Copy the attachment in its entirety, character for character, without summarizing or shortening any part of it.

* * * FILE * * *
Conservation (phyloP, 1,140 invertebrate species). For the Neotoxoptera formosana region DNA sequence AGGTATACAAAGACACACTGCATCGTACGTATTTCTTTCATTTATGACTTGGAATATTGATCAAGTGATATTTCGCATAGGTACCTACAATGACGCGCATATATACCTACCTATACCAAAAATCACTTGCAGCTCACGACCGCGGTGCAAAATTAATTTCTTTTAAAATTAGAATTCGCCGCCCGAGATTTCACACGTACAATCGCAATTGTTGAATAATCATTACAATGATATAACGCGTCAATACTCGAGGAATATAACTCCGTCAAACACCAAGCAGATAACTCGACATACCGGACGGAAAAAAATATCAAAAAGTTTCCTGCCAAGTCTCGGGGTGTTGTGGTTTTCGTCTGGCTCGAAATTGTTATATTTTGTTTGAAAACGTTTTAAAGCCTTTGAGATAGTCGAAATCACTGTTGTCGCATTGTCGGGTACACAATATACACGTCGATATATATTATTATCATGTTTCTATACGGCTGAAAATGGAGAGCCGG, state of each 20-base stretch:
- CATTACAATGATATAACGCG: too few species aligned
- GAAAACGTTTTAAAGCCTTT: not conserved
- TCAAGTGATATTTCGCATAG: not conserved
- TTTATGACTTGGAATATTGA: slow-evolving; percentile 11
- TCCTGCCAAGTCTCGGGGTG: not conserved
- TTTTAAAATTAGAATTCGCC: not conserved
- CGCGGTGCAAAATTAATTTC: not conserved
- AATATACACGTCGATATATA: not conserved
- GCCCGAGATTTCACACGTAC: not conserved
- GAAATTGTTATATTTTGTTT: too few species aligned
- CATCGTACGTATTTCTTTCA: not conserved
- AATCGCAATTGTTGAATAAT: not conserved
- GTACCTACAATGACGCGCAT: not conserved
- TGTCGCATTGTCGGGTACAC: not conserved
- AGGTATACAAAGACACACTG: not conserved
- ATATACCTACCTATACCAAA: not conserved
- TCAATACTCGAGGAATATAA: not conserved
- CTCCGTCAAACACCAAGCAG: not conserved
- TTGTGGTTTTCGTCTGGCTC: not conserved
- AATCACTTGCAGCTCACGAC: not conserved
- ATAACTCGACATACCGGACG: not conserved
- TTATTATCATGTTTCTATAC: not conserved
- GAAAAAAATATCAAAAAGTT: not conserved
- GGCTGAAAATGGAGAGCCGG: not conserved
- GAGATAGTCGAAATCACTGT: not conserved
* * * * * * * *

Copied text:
Conservation (phyloP, 1,140 invertebrate species). For the Neotoxoptera formosana region DNA sequence AGGTATACAAAGACACACTGCATCGTACGTATTTCTTTCATTTATGACTTGGAATATTGATCAAGTGATATTTCGCATAGGTACCTACAATGACGCGCATATATACCTACCTATACCAAAAATCACTTGCAGCTCACGACCGCGGTGCAAAATTAATTTCTTTTAAAATTAGAATTCGCCGCCCGAGATTTCACACGTACAATCGCAATTGTTGAATAATCATTACAATGATATAACGCGTCAATACTCGAGGAATATAACTCCGTCAAACACCAAGCAGATAACTCGACATACCGGACGGAAAAAAATATCAAAAAGTTTCCTGCCAAGTCTCGGGGTGTTGTGGTTTTCGTCTGGCTCGAAATTGTTATATTTTGTTTGAAAACGTTTTAAAGCCTTTGAGATAGTCGAAATCACTGTTGTCGCATTGTCGGGTACACAATATACACGTCGATATATATTATTATCATGTTTCTATACGGCTGAAAATGGAGAGCCGG, state of each 20-base stretch:
- CATTACAATGATATAACGCG: too few species aligned
- GAAAACGTTTTAAAGCCTTT: not conserved
- TCAAGTGATATTTCGCATAG: not conserved
- TTTATGACTTGGAATATTGA: slow-evolving; percentile 11
- TCCTGCCAAGTCTCGGGGTG: not conserved
- TTTTAAAATTAGAATTCGCC: not conserved
- CGCGGTGCAAAATTAATTTC: not conserved
- AATATACACGTCGATATATA: not conserved
- GCCCGAGATTTCACACGTAC: not conserved
- GAAATTGTTATATTTTGTTT: too few species aligned
- CATCGTACGTATTTCTTTCA: not conserved
- AATCGCAATTGTTGAATAAT: not conserved
- GTACCTACAATGACGCGCAT: not conserved
- TGTCGCATTGTCGGGTACAC: not conserved
- AGGTATACAAAGACACACTG: not conserved
- ATATACCTACCTATACCAAA: not conserved
- TCAATACTCGAGGAATATAA: not conserved
- CTCCGTCAAACACCAAGCAG: not conserved
- TTGTGGTTTTCGTCTGGCTC: not conserved
- AATCACTTGCAGCTCACGAC: not conserved
- ATAACTCGACATACCGGACG: not conserved
- TTATTATCATGTTTCTATAC: not conserved
- GAAAAAAATATCAAAAAGTT: not conserved
- GGCTGAAAATGGAGAGCCGG: not conserved
- GAGATAGTCGAAATCACTGT: not conserved